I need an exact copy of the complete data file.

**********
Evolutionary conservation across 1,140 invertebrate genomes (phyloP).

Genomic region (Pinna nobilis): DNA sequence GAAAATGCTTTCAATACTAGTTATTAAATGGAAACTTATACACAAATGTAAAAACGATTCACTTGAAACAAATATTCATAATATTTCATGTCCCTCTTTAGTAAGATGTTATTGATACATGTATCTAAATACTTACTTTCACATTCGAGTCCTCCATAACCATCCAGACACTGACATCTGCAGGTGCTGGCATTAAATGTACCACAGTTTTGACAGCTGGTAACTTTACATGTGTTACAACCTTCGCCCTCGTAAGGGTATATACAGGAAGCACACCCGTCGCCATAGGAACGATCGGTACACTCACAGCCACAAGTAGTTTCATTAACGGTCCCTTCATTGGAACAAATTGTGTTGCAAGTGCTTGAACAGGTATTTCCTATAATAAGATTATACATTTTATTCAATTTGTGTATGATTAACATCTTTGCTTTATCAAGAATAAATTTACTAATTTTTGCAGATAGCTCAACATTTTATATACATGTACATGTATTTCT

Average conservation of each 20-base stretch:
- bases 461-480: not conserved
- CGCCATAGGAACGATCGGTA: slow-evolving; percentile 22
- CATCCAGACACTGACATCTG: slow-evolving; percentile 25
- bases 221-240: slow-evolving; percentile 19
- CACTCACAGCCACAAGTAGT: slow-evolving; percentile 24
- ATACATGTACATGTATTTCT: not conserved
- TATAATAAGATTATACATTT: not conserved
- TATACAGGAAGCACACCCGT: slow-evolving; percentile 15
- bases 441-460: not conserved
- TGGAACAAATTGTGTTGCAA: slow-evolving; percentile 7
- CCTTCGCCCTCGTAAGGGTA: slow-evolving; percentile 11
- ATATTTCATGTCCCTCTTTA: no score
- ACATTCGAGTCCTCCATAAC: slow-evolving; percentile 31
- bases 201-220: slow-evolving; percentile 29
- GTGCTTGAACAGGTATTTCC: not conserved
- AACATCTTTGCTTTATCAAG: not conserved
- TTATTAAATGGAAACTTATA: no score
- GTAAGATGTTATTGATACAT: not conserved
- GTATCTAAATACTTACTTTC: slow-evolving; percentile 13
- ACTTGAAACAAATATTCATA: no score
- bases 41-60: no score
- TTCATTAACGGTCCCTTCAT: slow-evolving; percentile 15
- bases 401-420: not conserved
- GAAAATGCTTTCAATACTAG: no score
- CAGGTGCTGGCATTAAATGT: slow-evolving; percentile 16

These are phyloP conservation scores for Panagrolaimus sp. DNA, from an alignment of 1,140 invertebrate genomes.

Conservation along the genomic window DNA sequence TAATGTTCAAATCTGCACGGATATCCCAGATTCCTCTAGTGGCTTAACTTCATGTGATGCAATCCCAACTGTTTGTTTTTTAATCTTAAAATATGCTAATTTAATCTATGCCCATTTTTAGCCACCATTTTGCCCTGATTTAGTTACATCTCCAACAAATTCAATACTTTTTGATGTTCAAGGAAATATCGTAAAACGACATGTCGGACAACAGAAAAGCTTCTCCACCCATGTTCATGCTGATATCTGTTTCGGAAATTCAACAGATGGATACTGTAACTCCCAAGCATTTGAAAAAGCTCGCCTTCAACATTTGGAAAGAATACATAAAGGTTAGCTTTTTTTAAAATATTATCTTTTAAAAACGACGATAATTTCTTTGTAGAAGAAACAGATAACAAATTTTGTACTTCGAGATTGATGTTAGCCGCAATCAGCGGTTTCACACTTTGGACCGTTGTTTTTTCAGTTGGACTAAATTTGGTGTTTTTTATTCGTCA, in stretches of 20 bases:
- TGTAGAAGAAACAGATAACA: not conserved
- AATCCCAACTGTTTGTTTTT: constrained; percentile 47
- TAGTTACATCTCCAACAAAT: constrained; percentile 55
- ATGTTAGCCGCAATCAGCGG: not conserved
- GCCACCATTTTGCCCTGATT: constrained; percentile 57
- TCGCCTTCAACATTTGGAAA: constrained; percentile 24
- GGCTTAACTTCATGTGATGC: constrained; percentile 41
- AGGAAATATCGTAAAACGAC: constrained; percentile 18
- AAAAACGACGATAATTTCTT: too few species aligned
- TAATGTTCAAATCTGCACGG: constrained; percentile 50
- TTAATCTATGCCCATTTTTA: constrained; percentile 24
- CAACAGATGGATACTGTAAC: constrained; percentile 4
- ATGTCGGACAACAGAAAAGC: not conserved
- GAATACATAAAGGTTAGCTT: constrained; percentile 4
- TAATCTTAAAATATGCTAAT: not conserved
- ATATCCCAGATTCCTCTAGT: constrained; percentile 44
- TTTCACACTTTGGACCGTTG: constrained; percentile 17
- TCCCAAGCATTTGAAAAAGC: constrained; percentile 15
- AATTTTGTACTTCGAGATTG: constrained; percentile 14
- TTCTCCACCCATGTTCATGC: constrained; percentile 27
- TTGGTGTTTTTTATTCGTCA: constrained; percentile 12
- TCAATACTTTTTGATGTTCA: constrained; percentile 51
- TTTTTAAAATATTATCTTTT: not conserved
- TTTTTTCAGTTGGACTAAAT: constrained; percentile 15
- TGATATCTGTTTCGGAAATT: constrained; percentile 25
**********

Evolutionary conservation across 1,140 invertebrate genomes (phyloP).

Genomic region (Pinna nobilis): DNA sequence GAAAATGCTTTCAATACTAGTTATTAAATGGAAACTTATACACAAATGTAAAAACGATTCACTTGAAACAAATATTCATAATATTTCATGTCCCTCTTTAGTAAGATGTTATTGATACATGTATCTAAATACTTACTTTCACATTCGAGTCCTCCATAACCATCCAGACACTGACATCTGCAGGTGCTGGCATTAAATGTACCACAGTTTTGACAGCTGGTAACTTTACATGTGTTACAACCTTCGCCCTCGTAAGGGTATATACAGGAAGCACACCCGTCGCCATAGGAACGATCGGTACACTCACAGCCACAAGTAGTTTCATTAACGGTCCCTTCATTGGAACAAATTGTGTTGCAAGTGCTTGAACAGGTATTTCCTATAATAAGATTATACATTTTATTCAATTTGTGTATGATTAACATCTTTGCTTTATCAAGAATAAATTTACTAATTTTTGCAGATAGCTCAACATTTTATATACATGTACATGTATTTCT

Average conservation of each 20-base stretch:
- bases 461-480: not conserved
- CGCCATAGGAACGATCGGTA: slow-evolving; percentile 22
- CATCCAGACACTGACATCTG: slow-evolving; percentile 25
- bases 221-240: slow-evolving; percentile 19
- CACTCACAGCCACAAGTAGT: slow-evolving; percentile 24
- ATACATGTACATGTATTTCT: not conserved
- TATAATAAGATTATACATTT: not conserved
- TATACAGGAAGCACACCCGT: slow-evolving; percentile 15
- bases 441-460: not conserved
- TGGAACAAATTGTGTTGCAA: slow-evolving; percentile 7
- CCTTCGCCCTCGTAAGGGTA: slow-evolving; percentile 11
- ATATTTCATGTCCCTCTTTA: no score
- ACATTCGAGTCCTCCATAAC: slow-evolving; percentile 31
- bases 201-220: slow-evolving; percentile 29
- GTGCTTGAACAGGTATTTCC: not conserved
- AACATCTTTGCTTTATCAAG: not conserved
- TTATTAAATGGAAACTTATA: no score
- GTAAGATGTTATTGATACAT: not conserved
- GTATCTAAATACTTACTTTC: slow-evolving; percentile 13
- ACTTGAAACAAATATTCATA: no score
- bases 41-60: no score
- TTCATTAACGGTCCCTTCAT: slow-evolving; percentile 15
- bases 401-420: not conserved
- GAAAATGCTTTCAATACTAG: no score
- CAGGTGCTGGCATTAAATGT: slow-evolving; percentile 16

These are phyloP conservation scores for Panagrolaimus sp. DNA, from an alignment of 1,140 invertebrate genomes.

Conservation along the genomic window DNA sequence TAATGTTCAAATCTGCACGGATATCCCAGATTCCTCTAGTGGCTTAACTTCATGTGATGCAATCCCAACTGTTTGTTTTTTAATCTTAAAATATGCTAATTTAATCTATGCCCATTTTTAGCCACCATTTTGCCCTGATTTAGTTACATCTCCAACAAATTCAATACTTTTTGATGTTCAAGGAAATATCGTAAAACGACATGTCGGACAACAGAAAAGCTTCTCCACCCATGTTCATGCTGATATCTGTTTCGGAAATTCAACAGATGGATACTGTAACTCCCAAGCATTTGAAAAAGCTCGCCTTCAACATTTGGAAAGAATACATAAAGGTTAGCTTTTTTTAAAATATTATCTTTTAAAAACGACGATAATTTCTTTGTAGAAGAAACAGATAACAAATTTTGTACTTCGAGATTGATGTTAGCCGCAATCAGCGGTTTCACACTTTGGACCGTTGTTTTTTCAGTTGGACTAAATTTGGTGTTTTTTATTCGTCA, in stretches of 20 bases:
- TGTAGAAGAAACAGATAACA: not conserved
- AATCCCAACTGTTTGTTTTT: constrained; percentile 47
- TAGTTACATCTCCAACAAAT: constrained; percentile 55
- ATGTTAGCCGCAATCAGCGG: not conserved
- GCCACCATTTTGCCCTGATT: constrained; percentile 57
- TCGCCTTCAACATTTGGAAA: constrained; percentile 24
- GGCTTAACTTCATGTGATGC: constrained; percentile 41
- AGGAAATATCGTAAAACGAC: constrained; percentile 18
- AAAAACGACGATAATTTCTT: too few species aligned
- TAATGTTCAAATCTGCACGG: constrained; percentile 50
- TTAATCTATGCCCATTTTTA: constrained; percentile 24
- CAACAGATGGATACTGTAAC: constrained; percentile 4
- ATGTCGGACAACAGAAAAGC: not conserved
- GAATACATAAAGGTTAGCTT: constrained; percentile 4
- TAATCTTAAAATATGCTAAT: not conserved
- ATATCCCAGATTCCTCTAGT: constrained; percentile 44
- TTTCACACTTTGGACCGTTG: constrained; percentile 17
- TCCCAAGCATTTGAAAAAGC: constrained; percentile 15
- AATTTTGTACTTCGAGATTG: constrained; percentile 14
- TTCTCCACCCATGTTCATGC: constrained; percentile 27
- TTGGTGTTTTTTATTCGTCA: constrained; percentile 12
- TCAATACTTTTTGATGTTCA: constrained; percentile 51
- TTTTTAAAATATTATCTTTT: not conserved
- TTTTTTCAGTTGGACTAAAT: constrained; percentile 15
- TGATATCTGTTTCGGAAATT: constrained; percentile 25